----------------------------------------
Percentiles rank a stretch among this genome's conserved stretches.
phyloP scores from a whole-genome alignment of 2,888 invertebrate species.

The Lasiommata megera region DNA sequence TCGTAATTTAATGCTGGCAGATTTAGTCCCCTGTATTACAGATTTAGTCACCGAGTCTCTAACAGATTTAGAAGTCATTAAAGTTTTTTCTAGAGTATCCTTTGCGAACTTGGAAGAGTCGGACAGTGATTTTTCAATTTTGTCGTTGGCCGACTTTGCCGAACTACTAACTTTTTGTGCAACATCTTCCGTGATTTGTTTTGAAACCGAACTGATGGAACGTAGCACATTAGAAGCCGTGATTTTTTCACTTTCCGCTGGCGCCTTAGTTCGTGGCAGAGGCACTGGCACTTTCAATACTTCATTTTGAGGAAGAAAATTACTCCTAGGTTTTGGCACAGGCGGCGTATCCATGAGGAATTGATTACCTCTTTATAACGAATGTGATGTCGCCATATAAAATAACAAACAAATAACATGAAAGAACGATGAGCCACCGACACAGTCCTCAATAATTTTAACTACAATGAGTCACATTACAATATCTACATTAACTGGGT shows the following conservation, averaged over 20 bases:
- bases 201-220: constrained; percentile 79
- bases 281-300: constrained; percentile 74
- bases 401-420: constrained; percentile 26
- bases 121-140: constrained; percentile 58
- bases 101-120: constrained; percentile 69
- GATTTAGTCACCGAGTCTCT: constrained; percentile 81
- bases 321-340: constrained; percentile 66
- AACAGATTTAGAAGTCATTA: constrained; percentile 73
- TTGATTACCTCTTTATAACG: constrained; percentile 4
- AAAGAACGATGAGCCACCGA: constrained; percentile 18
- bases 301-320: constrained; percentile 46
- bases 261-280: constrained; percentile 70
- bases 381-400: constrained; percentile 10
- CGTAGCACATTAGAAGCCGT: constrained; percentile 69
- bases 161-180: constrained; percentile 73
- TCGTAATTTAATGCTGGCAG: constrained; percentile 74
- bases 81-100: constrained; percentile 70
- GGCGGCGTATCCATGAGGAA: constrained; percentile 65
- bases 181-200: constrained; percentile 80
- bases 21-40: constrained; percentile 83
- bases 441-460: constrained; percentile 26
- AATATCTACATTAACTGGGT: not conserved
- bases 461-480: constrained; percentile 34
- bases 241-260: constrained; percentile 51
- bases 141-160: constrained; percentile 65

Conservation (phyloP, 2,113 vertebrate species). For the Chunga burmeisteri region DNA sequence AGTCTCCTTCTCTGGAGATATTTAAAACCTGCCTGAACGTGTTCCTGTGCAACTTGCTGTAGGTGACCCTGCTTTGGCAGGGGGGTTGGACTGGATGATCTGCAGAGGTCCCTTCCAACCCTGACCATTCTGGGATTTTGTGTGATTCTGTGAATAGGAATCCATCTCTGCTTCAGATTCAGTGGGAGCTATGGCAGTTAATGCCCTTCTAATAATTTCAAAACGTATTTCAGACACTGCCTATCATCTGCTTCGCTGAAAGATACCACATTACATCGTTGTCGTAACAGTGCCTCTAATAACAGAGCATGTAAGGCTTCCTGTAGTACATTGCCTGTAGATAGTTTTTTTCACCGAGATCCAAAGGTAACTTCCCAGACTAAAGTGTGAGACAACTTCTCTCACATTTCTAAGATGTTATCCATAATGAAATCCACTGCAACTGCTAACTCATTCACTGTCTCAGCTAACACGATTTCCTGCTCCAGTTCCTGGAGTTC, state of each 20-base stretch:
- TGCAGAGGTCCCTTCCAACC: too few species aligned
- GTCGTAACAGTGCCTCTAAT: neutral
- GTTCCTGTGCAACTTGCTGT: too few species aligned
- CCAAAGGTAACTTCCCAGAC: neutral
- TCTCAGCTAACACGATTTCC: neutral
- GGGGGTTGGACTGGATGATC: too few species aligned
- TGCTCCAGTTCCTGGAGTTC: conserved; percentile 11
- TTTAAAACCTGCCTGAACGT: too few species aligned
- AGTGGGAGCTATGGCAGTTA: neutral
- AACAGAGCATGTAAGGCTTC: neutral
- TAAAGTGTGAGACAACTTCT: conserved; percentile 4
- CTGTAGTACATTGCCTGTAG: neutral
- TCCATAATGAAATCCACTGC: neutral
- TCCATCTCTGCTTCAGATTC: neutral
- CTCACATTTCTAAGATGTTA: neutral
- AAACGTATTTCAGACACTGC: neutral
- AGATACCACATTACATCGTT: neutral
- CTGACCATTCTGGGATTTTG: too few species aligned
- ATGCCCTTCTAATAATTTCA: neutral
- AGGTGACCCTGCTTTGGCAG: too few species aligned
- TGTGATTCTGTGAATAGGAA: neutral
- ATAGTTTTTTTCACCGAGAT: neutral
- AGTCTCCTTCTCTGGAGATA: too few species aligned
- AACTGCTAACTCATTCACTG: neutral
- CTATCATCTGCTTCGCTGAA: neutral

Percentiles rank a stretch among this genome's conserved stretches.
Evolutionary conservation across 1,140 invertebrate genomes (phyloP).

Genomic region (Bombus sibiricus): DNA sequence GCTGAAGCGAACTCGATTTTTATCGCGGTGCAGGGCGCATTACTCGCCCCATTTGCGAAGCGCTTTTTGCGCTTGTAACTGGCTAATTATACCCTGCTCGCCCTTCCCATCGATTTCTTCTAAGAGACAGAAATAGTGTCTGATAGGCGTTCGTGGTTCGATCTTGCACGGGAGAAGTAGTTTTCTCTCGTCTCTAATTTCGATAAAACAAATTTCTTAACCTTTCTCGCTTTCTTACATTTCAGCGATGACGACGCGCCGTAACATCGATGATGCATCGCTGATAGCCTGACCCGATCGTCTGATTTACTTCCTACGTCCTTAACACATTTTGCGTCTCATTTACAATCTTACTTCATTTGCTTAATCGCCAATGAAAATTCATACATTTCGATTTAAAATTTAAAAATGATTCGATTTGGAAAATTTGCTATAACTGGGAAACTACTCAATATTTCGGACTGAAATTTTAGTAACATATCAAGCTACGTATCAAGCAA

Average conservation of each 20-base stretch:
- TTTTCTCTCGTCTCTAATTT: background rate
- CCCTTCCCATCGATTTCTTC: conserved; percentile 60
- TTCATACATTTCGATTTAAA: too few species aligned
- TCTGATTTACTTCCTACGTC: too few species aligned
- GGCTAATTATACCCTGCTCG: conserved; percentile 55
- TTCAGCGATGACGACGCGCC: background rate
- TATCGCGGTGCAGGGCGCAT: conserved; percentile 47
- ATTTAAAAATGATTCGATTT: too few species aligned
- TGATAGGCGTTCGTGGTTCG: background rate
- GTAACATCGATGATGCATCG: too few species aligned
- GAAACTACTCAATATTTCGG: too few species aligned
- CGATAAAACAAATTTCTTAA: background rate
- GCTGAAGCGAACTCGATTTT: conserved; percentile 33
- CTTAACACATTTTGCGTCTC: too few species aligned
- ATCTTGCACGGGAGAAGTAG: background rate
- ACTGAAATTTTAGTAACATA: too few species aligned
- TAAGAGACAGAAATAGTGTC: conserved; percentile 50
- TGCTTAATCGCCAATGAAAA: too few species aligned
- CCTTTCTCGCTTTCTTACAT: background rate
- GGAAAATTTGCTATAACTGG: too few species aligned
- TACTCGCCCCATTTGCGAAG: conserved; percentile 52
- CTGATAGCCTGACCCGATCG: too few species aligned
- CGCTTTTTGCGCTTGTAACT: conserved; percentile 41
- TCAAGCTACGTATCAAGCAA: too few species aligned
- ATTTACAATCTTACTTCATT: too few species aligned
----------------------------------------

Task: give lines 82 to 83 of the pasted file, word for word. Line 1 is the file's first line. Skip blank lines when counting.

- TCAAGCTACGTATCAAGCAA: too few species aligned
- ATTTACAATCTTACTTCATT: too few species aligned